With tariffs of 25% on foreign steel imports and 10% on aluminum signed by President Donald Trump on March 8, U.S. construction estimators and buyers have a bit more clarity what to expect when buying materials for future projects. An exemption in the order for steel imports from NAFTA members Canada and Mexico means some buyers can breathe a sigh of relief as their preferred suppliers will not be subject to the tariff—at least not yet.
The Presidential proclamation states that the tariffs are "necessary and appropriate" in light of "many factors considered," including a Dept. of Commerce Section 232 investigation into the effects of imports on national security. Updated import tallies and final steel and aluminum production numbers for 2017 were also taken into consideration.
“Whether the tariffs included fabricated steel or not, even if those harmonized tariff schedule codes that included fabricated steel were included, it still puts U.S. fabricators in a difficult position,” said Brian Raff, director of government relations for the American Institute of Steel Construction, “because it’s still allowing circumvention through Mexico and Canada so things don’t really change for the fabricators we represent on the construction side. Our position is, if action was to be taken, it needs to include fabricated steel.”
U.S.-based steel fabricators interviewed by ENR uniformly said that the tariffs would hurt their business and that not including imports of fabricated steel products in the tariffs would render the tariffs useless when it comes to imports from Canada and Mexico.
Raw steel shipped across the border is what the 232 action is aimed at protecting domestic steel mills from, but there is also the 1.2 million tons of fabricated steel made of foreign raw materials that came across the border in 2017. These products are the most likely to be used in buildings, roads, bridges and other construction projects, but were not addressed in the tariff action.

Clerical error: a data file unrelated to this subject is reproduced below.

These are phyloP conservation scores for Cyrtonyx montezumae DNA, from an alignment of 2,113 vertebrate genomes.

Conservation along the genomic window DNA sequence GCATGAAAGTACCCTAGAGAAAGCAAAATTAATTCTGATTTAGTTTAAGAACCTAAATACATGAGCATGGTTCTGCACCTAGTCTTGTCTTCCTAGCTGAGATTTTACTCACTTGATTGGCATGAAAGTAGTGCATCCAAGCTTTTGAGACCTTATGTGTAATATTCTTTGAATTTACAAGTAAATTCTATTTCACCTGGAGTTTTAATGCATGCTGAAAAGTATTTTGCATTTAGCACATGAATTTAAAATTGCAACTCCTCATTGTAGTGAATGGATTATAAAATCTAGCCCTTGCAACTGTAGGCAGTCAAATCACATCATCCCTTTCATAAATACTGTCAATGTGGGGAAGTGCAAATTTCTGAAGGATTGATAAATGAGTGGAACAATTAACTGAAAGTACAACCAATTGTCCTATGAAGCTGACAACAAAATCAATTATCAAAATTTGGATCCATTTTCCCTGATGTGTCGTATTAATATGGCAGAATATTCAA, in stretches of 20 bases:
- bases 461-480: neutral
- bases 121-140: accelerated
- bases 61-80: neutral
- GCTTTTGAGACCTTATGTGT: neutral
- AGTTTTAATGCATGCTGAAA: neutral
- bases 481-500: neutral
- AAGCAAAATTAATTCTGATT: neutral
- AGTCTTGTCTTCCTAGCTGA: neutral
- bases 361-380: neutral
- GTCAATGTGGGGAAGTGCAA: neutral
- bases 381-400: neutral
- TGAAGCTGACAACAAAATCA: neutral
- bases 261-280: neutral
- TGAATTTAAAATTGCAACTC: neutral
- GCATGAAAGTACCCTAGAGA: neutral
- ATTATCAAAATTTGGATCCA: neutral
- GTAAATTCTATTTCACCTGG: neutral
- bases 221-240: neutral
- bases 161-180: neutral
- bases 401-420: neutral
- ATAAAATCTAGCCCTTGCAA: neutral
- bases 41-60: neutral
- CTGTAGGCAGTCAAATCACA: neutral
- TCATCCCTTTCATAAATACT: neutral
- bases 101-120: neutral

“The 232 action Is going to cause domestic fabricators’ raw material prices to go up,” said Don Banker, CEO and owner of Banker Steel in Lynchburg, Va., “the Nucors and other domestic mills are going to increase prices. We have already seen that. There was one increase just before the 232 was released and another the day after it was released and it’s causing our prices to increase. Because there is still no restriction on the import of fabricated steel, we’re going to be less attractive to our customers. It’s not an issue of can we pass on an increase, customers can just look at import fabricated and see it’s the cheapest product.”
Banker was in Washington D.C. meeting with members of congress and the Trump administration to press for a similar tariff against fabricated steel and aluminum and said that everyone he talked to, including Chairman of the House Judiciary Committee Congressman Bob Goodlatte (R-Va.), was willing to close what domestic fabricators see as a loophole for fabricated steel.
Banker said that one job his company was involved in and lost out to a Mexican fabricator was 50 Hudson, part of the Hudson Yards development project in New York City.
On the supply side, there was uniform praise for the tariffs and support for the exemptions for Canada and Mexico as well as stopping circumvention of the tariffs, even for fabricated steel.
“We are optimistic that these tariffs will adjust imports to provide a level playing field and ensure that the steel industry in our country is able to serve our national security needs,” said Philip Bell, president of the Steel Manufacturers’ Association, a trade group that represents the U.S. steel industry. “We look forward to the measures being in effect for a period of sufficient duration for companies to reinvest in the steel industry. We also support limited exceptions for key allies, including Mexico and Canada, well-regulated exclusions for products not available from US producers, and mechanisms to avoid transhipment and circumvention of the tariffs.”
Bell described the re-opening of US Steel’s Granite City, Ill., steel mill as an example of how the decision has immediately helped manufacturers. One of the massive plant’s blast furnaces is restarting after sitting idle since 2015 and US Steel has said that 500 workers will be recalled to their jobs.